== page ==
Having new Bluetooth 5 devices means better connection and coverage. If you are working from home or at an office, and step away from your desk a short distance, the headphones maintain a connection without any loss in quality. In my case, I was able to keep my iPhone in my bedroom and walk to my kitchen without any disconnection or distortion. Even with a Bluetooth 4.1 Mac, I was able to maintain a good connection, until I was at the far end of my home. While this is always dependent on your environment, I found a similar strong connection with every device I had paired and was actively using; in my case, an iPhone 11 Pro, MacBook Pro, Mac Pro (desktop), and a Windows Laptop with Bluetooth 5.
There is also a free app available in the App Store called “Shure Play” that can be installed on iOS, which allows you to adjust the environment mode volume, gives you basic battery, and also allows adjustment of the Noise Cancelling between “Max” and “Normal” options. When you launch the app for the first time, you’ll receive a few permission pop ups for Bluetooth discovery and for allowing access to your Apple Music library (for iOS users). You will find a Music button that provides you with your music library and allows for creation of custom playlists. While the app isn’t required for use, you will find various feature options, firmware updates, and changing prompt notifications will require the app.
It is important to note that any playlists you have saved in Apple Music are not imported over. However, you can search your music library using Artists, Albums, Songs, and Genres. It will also display any recently added tracks for easy selection. Any music played within the Shure app, is not played using the native Apple Music app. So, if you hit play on the Apple Music app at any point or the Shure Play app is closed completely (not simply minimized in the background), it will stop playback of the Shure Play selection. The Shure Play app will also not display the current playing track on Apple Music if you are using the native Apple Music app. It acts independently and provides a great listening experience if used on its own. Navigating the library was like using the native app and adding tracks to a playlist was also quite easy.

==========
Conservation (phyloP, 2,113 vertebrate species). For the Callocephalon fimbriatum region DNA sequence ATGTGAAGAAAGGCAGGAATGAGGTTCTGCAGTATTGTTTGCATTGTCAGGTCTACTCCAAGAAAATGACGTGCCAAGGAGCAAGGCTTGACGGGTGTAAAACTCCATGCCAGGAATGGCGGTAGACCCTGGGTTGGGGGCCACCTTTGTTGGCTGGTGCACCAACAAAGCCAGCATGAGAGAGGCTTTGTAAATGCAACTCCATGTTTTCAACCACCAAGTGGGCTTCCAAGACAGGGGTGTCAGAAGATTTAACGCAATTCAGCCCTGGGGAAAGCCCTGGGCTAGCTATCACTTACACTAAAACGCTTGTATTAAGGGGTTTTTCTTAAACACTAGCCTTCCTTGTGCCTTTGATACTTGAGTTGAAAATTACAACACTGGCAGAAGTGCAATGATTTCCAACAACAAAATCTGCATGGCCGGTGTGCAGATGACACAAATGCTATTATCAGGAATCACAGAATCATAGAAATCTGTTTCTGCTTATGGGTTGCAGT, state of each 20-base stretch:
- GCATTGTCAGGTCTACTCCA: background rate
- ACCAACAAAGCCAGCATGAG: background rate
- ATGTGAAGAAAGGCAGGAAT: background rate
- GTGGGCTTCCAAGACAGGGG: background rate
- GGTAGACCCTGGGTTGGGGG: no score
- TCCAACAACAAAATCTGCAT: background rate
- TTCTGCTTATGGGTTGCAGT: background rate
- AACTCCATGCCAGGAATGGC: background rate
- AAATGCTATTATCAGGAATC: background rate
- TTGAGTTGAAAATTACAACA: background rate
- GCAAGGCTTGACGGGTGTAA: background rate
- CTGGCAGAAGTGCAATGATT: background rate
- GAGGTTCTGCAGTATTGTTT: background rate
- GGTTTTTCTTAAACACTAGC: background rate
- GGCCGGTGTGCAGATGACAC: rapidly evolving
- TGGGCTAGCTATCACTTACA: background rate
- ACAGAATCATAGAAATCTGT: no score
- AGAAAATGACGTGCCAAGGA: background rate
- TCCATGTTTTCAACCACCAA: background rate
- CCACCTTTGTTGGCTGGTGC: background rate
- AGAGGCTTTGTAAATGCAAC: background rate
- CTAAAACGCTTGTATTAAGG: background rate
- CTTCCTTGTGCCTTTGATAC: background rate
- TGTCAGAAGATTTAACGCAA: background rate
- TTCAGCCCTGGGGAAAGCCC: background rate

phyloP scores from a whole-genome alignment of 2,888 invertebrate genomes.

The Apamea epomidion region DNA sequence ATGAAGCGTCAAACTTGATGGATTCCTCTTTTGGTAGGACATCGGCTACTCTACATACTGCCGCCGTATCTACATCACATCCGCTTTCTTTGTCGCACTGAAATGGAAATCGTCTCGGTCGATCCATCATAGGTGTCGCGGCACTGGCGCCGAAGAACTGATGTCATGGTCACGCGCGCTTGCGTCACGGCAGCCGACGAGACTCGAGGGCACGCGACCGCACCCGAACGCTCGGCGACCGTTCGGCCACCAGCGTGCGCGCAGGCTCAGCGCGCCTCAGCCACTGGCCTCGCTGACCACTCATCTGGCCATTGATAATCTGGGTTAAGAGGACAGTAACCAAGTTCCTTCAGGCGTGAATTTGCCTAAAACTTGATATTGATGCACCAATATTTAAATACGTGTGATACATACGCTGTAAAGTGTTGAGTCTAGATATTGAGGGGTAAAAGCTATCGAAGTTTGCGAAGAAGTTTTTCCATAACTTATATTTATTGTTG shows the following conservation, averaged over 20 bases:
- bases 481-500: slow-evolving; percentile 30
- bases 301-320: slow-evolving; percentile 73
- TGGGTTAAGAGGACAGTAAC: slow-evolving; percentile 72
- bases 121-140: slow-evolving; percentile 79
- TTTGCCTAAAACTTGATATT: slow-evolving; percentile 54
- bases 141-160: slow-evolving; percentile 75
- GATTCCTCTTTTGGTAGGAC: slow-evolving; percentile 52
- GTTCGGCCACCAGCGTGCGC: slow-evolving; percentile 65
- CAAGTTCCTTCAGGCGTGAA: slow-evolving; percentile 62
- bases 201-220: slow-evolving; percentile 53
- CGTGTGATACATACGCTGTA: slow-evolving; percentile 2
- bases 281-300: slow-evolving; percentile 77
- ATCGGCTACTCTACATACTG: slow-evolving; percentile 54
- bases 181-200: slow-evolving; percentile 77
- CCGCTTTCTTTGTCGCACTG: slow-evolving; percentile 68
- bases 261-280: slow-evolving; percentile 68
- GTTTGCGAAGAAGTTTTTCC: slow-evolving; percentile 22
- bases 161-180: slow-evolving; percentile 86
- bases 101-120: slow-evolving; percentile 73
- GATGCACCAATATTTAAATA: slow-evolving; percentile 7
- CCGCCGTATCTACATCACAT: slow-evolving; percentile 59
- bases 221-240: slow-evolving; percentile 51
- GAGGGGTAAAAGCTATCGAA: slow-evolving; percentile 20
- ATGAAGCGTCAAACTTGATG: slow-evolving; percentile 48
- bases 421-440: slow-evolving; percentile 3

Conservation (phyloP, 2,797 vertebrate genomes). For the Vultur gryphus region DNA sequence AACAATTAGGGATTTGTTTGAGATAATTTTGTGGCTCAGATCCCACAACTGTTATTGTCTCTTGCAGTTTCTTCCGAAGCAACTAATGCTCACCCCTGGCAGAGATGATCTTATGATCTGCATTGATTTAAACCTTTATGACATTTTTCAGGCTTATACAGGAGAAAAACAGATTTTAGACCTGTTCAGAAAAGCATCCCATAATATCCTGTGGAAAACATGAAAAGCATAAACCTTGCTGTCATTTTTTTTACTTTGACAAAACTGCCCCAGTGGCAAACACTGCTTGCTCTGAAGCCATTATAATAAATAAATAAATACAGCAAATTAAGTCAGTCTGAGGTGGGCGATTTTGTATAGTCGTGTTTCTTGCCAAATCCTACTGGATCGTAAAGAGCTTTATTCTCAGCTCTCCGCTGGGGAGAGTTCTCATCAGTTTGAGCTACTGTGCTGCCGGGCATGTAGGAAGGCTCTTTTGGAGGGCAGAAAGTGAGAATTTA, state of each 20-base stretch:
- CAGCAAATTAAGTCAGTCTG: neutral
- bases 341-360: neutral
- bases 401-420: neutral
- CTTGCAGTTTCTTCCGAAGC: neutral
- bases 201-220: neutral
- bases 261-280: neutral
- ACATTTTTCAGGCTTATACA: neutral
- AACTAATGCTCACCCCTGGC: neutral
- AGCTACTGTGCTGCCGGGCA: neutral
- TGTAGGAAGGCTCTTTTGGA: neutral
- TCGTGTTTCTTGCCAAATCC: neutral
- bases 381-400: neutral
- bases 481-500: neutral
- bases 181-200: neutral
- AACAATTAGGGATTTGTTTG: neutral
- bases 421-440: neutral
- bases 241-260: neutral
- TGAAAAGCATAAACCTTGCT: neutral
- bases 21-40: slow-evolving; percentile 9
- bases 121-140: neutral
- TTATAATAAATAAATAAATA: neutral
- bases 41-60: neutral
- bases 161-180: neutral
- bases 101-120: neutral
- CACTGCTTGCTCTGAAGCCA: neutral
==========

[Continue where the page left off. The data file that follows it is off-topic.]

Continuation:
The Shure Play app also has some helpful settings, located on the settings tab for EQ audio presets. This is disabled by default and can be toggled on with 5 pre-set options available. You can also create your own EQ settings, which allows for a more personalized listening experience. The app makes this easier in landscape mode, using the touch screen to make fine adjustments. The EQ even allows you to adjust the gain, for those tracks that tend to be quieter. Even without EQ settings adjusted, the audio is clear and lows are at a good level, but with EQ the audio is amped up for an even better experience.
There are is also an option to perform a firmware updates, which does require the device is paired and turned on to complete. The process of updating the firmware only took a few minutes to complete and requires the app to be open. Even without the EQ settings, I would like to point out that the audio is clear, and highs and lows reproduced beautifully.
The headphones are amazingly comfortable to wear, and the various articulation points make for easy placement on your head. If the noise cancelling is toggled off, the headphones still do a great job producing a pleasurable listening experience, albeit with some background noise. Noise cancelling was quite effective, especially when set to the “Max” setting, and found that it does a great job cancelling out most background noise. Having a home full of small dogs that like to bark at the smallest noise, or squirrel movement in the back yard, make the noise cancelling (NC) feature really shine. I would imagine these would work well in busy airports, office environments, louder homes, and would even cancel out the ambient noise from my fan running in the background. Overall, I am really impressed with the level of cancellation that the headphones can produce and compare to most other premium headphones with similar features (having owned three other premium brands).
I am also incredibly impressed by the Environment mode. When toggled, it resembles microphone monitoring on some headphones, with environment sound amplified for easy listening. This is especially great if you are on a conference call but need to listen to your colleagues, or family members, conversing with you in the same room. The volume of the environment mode is also easily adjusted using the Shure Play app, and even on the lowest setting makes it easy to hear those around you. It has the added benefit of amplifying your own voice when you are speaking, or if you want the satisfying sound of clicking coming from your mechanical keyboard while you work.
Overall, I would recommend these for anyone looking for great sounding audio, those with high quality audio needs, remote workers and even those in a loud office environment. Shure has really done a great job delivering on the noise cancelling, while maintaining an excellent listening experience. The crisp clear audio, with deep bass, easily bests some of the other brands you have come to know, with a quality construction that feels solid while providing comfortable long-term wear.
USB Type C Charging and digital playback.
Bluetooth 5.0 supported codecs aptX, aptX HD,aptX Low Latency, SBC, AAC, LDAC
The multipoint connection allows you to connect 2 devices at the same time.
Driver Size: 50mm
Supported wired connections: 3.5mm audio and USB C digital audio connection.
Battery life rated at 20hrs with ANC on. Without ANC battery life can almost double. I have been using it a couple of hours each day with around 45mins of talk for the last several days since I received them and so far the battery is down to 45%. It’s been right around 7 days since the first full charge and this is including ANC on for most of the time.